Welcome to Lewes Skeptics in the Pub
What is Skeptics in the Pub?
Skeptics in the Pub (SitP) is a monthly event where people can meet and discuss science, skepticism, rationalism and critical thinking. At each event a speaker is invited to present a topic of interest, which is followed by a discussion in a relaxed and friendly pub atmosphere. There are now about 50 towns and cities throughout the UK & Ireland hosting Skeptics in the Pub events.
For more information about the idea behind Skeptics in the Pub please look at this BBC Report and this Wikipedia entry.
If you would like more information about Lewes Skeptics in the Pub or would like to volunteer in any way please send a message using the form at the bottom of the page or send a tweet to @LewesSkeptics. We also have a Lewes Skeptics Facebook group.
Entry to the talks generally cost £3.50 payable on the door (if unsold seats available) or by advance ticket. Tickets for each event will become available soon after the preceding event and can be purchased from behind the bar at the Elephant & Castle, Lewes.
Tickets are also available via Ticket Tailor for a small administrative surcharge of 25p (the link can be slow, so give it time to connect)
Please note: Events at the Elephant & Castle take place in an upstairs room and unfortunately there is no wheelchair access.
The costs and benefits of psychological research and its links with medicine
Wednesday, July 20 2016 at 12:00AM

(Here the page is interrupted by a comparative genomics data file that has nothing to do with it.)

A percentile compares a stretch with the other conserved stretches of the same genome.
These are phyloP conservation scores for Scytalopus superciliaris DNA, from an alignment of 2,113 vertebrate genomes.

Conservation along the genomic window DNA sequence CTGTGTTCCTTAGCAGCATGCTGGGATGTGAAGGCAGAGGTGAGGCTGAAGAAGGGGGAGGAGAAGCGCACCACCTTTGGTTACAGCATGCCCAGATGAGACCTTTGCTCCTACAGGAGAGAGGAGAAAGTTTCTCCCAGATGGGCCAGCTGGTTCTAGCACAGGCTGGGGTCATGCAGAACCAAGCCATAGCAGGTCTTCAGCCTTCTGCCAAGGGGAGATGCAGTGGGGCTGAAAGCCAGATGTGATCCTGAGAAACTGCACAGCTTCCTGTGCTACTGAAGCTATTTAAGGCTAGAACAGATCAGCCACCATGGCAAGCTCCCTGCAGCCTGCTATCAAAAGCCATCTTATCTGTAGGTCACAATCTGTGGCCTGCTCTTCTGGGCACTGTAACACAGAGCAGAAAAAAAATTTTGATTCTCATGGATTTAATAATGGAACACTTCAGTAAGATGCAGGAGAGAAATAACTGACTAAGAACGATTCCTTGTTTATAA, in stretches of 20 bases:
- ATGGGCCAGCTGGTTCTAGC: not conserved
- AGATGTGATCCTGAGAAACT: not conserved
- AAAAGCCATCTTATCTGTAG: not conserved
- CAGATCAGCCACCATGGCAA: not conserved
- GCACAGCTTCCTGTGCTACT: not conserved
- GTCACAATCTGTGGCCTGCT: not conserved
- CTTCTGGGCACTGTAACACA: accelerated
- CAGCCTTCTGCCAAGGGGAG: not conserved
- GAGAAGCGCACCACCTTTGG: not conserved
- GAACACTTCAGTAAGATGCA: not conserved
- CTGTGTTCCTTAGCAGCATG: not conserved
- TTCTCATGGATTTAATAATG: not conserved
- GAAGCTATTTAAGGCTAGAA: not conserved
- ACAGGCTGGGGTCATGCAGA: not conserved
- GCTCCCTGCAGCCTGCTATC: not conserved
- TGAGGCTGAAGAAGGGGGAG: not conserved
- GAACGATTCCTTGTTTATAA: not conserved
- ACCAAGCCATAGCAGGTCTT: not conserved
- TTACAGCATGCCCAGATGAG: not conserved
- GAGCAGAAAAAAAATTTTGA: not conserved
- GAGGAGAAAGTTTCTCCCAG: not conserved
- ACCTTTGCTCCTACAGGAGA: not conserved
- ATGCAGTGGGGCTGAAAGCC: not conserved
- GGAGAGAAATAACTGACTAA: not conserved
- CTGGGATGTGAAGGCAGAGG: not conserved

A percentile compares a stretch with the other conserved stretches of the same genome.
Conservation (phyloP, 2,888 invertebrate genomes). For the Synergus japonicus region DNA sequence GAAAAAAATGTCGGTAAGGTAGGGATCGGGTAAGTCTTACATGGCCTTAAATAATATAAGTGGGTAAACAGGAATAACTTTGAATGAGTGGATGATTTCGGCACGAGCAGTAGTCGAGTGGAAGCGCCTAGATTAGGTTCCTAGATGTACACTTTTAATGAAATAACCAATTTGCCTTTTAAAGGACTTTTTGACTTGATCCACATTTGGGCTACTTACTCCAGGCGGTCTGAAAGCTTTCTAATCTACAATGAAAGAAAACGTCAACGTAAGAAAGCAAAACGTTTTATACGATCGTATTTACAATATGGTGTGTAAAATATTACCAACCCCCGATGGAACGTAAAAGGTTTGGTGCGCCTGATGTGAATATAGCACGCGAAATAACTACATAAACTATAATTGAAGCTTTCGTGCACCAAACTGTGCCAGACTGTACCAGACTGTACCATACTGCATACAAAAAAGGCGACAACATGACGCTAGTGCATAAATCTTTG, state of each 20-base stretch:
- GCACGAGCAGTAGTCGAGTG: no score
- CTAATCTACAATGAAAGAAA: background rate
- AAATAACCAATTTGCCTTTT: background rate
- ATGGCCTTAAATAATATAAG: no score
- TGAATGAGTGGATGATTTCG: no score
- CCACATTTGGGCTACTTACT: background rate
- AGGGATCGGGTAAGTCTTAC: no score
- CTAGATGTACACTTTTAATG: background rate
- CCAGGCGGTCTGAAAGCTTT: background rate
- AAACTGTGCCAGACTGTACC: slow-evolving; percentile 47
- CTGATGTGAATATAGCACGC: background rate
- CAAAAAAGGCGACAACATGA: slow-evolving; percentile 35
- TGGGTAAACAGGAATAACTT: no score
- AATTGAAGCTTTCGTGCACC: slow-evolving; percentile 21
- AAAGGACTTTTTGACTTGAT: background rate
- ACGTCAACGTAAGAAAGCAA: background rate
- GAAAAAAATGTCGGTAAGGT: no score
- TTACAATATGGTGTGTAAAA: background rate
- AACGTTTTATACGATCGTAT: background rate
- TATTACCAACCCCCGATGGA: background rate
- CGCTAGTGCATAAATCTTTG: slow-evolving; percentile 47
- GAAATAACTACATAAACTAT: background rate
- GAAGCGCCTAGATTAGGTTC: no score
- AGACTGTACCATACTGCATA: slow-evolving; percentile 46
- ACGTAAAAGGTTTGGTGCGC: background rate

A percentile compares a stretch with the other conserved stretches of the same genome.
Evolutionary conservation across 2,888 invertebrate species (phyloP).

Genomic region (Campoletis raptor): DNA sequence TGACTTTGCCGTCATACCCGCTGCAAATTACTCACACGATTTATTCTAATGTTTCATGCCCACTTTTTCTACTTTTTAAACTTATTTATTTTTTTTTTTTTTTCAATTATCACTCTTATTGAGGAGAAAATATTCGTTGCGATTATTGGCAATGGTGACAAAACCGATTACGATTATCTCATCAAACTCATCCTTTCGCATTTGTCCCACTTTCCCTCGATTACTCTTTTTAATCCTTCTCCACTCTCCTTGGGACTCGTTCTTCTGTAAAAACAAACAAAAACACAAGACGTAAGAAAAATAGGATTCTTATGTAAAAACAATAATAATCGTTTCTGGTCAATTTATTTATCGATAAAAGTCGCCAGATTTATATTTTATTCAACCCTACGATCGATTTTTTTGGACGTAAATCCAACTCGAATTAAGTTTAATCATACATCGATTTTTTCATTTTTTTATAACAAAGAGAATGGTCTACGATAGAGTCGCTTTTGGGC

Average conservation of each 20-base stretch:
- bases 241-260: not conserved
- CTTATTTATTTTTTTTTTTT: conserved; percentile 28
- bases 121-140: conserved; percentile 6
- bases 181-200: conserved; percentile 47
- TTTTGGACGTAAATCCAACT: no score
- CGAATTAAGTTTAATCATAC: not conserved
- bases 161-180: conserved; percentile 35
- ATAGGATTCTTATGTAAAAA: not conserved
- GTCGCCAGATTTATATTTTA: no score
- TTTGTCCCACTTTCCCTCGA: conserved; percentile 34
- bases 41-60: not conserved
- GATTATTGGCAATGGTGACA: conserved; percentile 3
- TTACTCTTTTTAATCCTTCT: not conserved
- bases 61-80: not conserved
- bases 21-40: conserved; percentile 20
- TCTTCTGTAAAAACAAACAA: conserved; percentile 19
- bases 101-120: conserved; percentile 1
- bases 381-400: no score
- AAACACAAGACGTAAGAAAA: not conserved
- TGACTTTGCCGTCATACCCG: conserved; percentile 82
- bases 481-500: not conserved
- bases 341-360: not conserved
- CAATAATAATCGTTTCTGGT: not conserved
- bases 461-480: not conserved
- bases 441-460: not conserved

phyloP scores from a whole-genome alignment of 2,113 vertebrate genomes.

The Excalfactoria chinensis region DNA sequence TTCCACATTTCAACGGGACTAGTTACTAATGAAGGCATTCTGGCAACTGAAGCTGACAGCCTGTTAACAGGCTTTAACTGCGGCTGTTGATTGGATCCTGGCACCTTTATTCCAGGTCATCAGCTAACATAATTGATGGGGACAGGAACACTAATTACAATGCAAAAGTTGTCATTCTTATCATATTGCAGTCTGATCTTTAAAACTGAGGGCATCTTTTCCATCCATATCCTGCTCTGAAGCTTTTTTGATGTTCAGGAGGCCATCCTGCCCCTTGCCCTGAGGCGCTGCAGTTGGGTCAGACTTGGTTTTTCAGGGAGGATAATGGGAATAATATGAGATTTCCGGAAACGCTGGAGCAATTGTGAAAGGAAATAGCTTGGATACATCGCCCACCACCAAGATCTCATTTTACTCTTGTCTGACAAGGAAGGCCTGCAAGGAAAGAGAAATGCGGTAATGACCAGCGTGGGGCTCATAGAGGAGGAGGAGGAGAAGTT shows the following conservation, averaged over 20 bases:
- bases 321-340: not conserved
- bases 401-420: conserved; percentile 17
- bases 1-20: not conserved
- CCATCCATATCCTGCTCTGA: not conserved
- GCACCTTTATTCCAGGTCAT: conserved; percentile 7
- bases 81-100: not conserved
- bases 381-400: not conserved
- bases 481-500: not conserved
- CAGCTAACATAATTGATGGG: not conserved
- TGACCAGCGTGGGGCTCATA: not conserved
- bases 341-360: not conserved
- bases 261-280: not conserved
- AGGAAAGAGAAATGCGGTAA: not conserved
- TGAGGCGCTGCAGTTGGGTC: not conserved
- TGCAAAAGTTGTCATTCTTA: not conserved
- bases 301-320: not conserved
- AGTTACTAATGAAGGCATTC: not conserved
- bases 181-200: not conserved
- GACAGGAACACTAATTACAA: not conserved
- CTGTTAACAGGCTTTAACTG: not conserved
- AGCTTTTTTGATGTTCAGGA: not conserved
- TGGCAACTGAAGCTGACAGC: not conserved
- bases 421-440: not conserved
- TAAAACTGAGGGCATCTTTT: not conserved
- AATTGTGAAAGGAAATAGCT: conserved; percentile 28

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Elephant & Castle
What's the talk about?
'Do no harm' underpins medical practice yet much has been written about medical iatrogenesis. Health psychology explores the links between psychology and physical health. This talk analyses research exploring medication adherence, help seeking, screening and behaviour change to argue that all interventions have the potential for both benefit and harm. Accordingly, health psychology may have inadvertently contributed to psychological harms (eg lead times, anxiety, risk compensation, rebound effects), medical harms (eg. Medication side effects, unnecessary procedures) and social harms (eg. financial costs, increased consultations rates). Such harms may result from medicalization or pharmaceuticalisation. They may also reflect the ways in which we manage probabilities and an optimistic bias that emphasises benefit over cost. Or they may reflect a change in the way we understand mortality and a belief that even death can be controlled, or even avoided, by the individual.
Bio: After completing her PhD at the Institute of Psychiatry Jane Ogden lectured first at Middlesex University then Kings College London. She joined the University of Surrey as Professor in Health Psychology in 2005. She teaches psychology, medical, vet, nutrition and dietician students to think more psychologically about physical health. Her research focuses on eating behaviour and obesity management, aspects of women's health and communication. She has published 6 books and over 170 papers. She is also a regular contributor to the media and writes a regular column for The Conversation.